JHU Training

Four scenes from classrooms around the country capture some of the difficulties facing teachers in urban classrooms. Behavior intervention, conflict resolution, hands-on learning, and classroom management issues are raised.

Scene: Chris Eckert, the technology coordinator at Blair Middle School, works with Alex Rutter one morning in the school’s technology learning center (TLC).

Over the sound of her footsteps in the empty school corridor, Chris Eckert heard the computers in the TLC booting up. The Windows start-up sounds chimed in succession as she counted, one, two, three, four all the way up to 13 and thought to herself, “Today I MUST call the district technician and get #14 fixed. And I’ll have to make sure he figures out what is wrong with the Internet filter on our webserver. I phoned that problem in weeks ago. Perhaps they have forgotten about it.”

The week had been hectic to say the least–what with the first football game of the season and student council elections. The Technology Learning Center had not been free of students during the school day since the first week of school. This made it virtually impossible to do anything important like taking care of hardware repairs, ordering new software, planning for instruction. It had even been difficult to squeeze in a trip to the restroom!

As she set foot in the lab, Chris was greeted by a tall, heavy-set 15 year-old with a sheepish grin. “Mm..m…morning Mrs. Eckert,” he stuttered. “That o..o..o..ne’s still not working? It has h..h..h..had that sign on it n…n..nearly three weeks. So..o..omebody’s drawn peace symbols all over it.”

It IS still broken Alex,” Chris replied guiltily. “Things have been a little crazy around here. But you know that. I don’t know what I would do without your help. I’m so glad Mr. Sayeski suggested that you come help me get things started each day.”


This statement made Alex Rutter, unaccustomed to praise as he was, feel more than a bit uncomfortable. He twitched nervously but stood up a few inches taller upon hearing the compliment. Mr. Sayeski, the assistant principal, had given Alex permission to enter the school building immediately after his grandmother dropped him off each morning. This routine was established the third day of school after he had split another student’s lip in the school courtyard and the intervention team had sought prevention of any similar altercations. They had revised his IEP to take his behavior disorder into consideration.

Click here to see the IEP for Alex.

Alex was taller than most boys in his class and known as “Rutter the Stutter.” He was an easy target for the verbal and physical jabs aimed at special education students included in mainstream education programs. Each day Alex booted up the computers, logged them onto the network, and spruced things up in the busy technology lab. For two weeks he had needed direct supervision , but now Alex could complete this task by himself. He only needed help with the writing assignment the language arts teacher gave him to work on each day after the lab was ready to go.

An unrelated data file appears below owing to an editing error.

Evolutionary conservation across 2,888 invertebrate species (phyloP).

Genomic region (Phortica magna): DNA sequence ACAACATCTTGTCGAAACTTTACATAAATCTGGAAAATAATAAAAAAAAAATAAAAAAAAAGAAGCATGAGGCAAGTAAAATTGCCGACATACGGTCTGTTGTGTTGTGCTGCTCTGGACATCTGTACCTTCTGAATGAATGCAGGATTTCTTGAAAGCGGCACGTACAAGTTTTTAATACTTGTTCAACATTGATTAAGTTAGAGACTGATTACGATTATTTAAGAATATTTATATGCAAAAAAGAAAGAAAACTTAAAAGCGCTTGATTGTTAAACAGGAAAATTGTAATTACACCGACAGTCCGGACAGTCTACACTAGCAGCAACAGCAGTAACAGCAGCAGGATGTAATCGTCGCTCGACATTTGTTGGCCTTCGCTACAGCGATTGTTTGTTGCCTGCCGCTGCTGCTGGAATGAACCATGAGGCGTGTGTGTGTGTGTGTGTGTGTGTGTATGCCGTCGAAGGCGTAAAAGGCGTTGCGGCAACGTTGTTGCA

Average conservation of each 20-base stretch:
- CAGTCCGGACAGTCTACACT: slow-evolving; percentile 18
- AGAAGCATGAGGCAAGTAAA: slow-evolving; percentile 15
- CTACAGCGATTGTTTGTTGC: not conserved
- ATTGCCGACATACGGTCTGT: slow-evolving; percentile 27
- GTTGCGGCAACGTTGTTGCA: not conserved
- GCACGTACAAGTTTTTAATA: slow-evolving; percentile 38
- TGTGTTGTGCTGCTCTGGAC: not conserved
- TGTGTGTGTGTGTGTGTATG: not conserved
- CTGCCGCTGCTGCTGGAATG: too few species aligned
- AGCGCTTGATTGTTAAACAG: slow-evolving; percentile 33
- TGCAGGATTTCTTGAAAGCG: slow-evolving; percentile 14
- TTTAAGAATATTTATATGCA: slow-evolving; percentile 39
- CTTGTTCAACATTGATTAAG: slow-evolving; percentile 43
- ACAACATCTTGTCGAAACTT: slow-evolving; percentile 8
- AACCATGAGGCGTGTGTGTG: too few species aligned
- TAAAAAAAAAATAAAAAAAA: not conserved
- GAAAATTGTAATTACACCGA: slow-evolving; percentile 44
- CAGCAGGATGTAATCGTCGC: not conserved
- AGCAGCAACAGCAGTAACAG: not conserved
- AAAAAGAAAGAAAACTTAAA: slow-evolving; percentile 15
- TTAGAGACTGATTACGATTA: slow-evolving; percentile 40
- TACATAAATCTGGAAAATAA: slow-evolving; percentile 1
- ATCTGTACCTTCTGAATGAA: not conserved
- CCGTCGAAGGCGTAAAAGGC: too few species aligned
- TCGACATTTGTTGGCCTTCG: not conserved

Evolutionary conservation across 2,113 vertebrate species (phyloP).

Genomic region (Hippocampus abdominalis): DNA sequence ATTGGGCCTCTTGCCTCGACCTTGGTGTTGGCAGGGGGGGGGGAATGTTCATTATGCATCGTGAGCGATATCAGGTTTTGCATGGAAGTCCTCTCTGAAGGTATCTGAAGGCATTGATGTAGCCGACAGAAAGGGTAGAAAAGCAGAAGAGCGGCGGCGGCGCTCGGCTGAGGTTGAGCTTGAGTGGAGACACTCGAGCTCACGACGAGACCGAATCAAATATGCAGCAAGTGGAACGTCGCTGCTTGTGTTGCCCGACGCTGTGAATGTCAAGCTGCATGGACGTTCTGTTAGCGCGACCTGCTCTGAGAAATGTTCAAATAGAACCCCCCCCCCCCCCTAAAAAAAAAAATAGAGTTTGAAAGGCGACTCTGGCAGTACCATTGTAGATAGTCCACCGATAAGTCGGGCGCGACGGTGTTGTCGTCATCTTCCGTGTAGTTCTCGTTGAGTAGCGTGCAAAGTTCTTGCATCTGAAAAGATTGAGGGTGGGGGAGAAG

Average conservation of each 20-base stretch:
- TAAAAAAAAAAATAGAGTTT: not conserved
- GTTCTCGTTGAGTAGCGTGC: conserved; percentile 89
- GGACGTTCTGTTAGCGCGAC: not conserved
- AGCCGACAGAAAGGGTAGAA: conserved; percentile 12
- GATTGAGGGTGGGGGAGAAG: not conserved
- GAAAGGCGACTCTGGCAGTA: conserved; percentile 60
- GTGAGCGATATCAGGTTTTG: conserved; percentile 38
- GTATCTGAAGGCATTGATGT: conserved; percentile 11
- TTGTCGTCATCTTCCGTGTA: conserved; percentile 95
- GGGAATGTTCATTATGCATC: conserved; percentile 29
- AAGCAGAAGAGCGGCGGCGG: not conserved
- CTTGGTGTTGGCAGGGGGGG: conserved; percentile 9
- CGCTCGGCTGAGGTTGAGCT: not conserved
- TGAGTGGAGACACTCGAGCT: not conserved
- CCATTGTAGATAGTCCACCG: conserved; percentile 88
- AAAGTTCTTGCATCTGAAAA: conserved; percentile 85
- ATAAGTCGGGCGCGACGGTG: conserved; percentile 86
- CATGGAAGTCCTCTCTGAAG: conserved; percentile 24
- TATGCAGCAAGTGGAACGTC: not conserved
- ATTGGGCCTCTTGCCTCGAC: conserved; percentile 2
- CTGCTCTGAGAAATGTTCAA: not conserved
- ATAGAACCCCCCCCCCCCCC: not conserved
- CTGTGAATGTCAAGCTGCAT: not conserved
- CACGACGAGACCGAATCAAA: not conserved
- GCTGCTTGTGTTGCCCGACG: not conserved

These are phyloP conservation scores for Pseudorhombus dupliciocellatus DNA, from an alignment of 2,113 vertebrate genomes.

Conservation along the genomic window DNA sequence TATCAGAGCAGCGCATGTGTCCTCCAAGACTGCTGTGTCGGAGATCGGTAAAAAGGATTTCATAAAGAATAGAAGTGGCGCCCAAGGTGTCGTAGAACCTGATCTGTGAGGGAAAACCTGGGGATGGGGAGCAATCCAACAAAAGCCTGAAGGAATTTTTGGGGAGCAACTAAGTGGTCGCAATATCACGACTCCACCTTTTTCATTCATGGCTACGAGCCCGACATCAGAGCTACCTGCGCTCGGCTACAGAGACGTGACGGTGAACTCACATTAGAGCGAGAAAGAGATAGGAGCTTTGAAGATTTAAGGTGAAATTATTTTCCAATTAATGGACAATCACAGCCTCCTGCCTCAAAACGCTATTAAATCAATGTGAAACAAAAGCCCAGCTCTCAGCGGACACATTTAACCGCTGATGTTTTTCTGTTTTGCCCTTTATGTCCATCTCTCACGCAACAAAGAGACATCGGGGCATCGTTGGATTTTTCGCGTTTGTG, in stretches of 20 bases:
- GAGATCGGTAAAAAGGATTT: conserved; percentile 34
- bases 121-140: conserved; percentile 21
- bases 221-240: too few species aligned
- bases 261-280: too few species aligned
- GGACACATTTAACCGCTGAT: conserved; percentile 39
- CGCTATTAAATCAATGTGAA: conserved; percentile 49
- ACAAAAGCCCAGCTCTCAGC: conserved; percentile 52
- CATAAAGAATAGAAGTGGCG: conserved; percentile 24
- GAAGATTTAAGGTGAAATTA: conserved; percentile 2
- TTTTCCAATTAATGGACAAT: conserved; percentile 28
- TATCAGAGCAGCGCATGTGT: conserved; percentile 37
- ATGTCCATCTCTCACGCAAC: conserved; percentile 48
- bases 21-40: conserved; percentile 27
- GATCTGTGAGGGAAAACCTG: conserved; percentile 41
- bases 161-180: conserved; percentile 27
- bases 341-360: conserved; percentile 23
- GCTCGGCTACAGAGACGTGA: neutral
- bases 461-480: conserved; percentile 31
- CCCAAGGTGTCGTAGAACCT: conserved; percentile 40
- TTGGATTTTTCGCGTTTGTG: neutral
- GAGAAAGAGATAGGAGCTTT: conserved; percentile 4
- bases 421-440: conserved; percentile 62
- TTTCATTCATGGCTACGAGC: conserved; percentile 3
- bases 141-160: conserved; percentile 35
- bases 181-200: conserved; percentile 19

Chris in the lab

Chris was glad for the opportunity to develop a special relationship with her “project”–as Ben Sayeski often referred to Alex. Ever since she had left the self-contained, fourth grade classroom where she had taught for five years to accept a higher paying job as a building technology coordinator, Chris had really missed connecting with the kids. Although she admittedly experienced occasional thoughts about how nice it would be to have an extra half-hour before school to check the equipment around the building and share a cup of coffee with other teachers, she was glad to be able to work with Alex. Chris had caught him smiling more than once as he shined the monitors and dusted the keyboards in the lab. Sometimes, his stutter was almost inaudible. It was nice to be needed. After all, Chris was here to serve.

Today, Alex’s writing assignment was to make a list of activities he did when he arrived home from school each day. The language arts teacher had discovered that complete sentences were hard for Alex to write–especially by hand. Frustration with this task often manifested itself in a frightening display of loud stuttering, cursing, and physical aggression. Lists, especially those he could type on a computer, seemed to be less problematic for Alex. As he placed his fingers on the keyboard this morning, however, a dark look passed over his face.

Click here to see a list of Alex’s daily activities.

Chris was seated beside Alex and looking over the lunch menu, but she noticed the flash of anger in Alex’s eyes. She was about to ask what he was thinking when the sound of the morning bell broke the moment and sent Alex scuffling to get his books. As he headed into the corridor, Chris’s encouraging words fell short of his ears, “Thanks Alex! Make it a good one!”


Moments later, Chris heard the bustle of footsteps in the hall stop. Loud yelling in a voice she recognized all too well sounded from one of the eighth-grade homerooms. Just then the assistant principal emerged from the classroom with a very upset Alex. The two headed toward the office amidst a sea of students rushing to first period. Chris looked upon the students filing into her room with dismay, wishing she had time to check on Alex. She would have to wait until lunch to discover what had happened.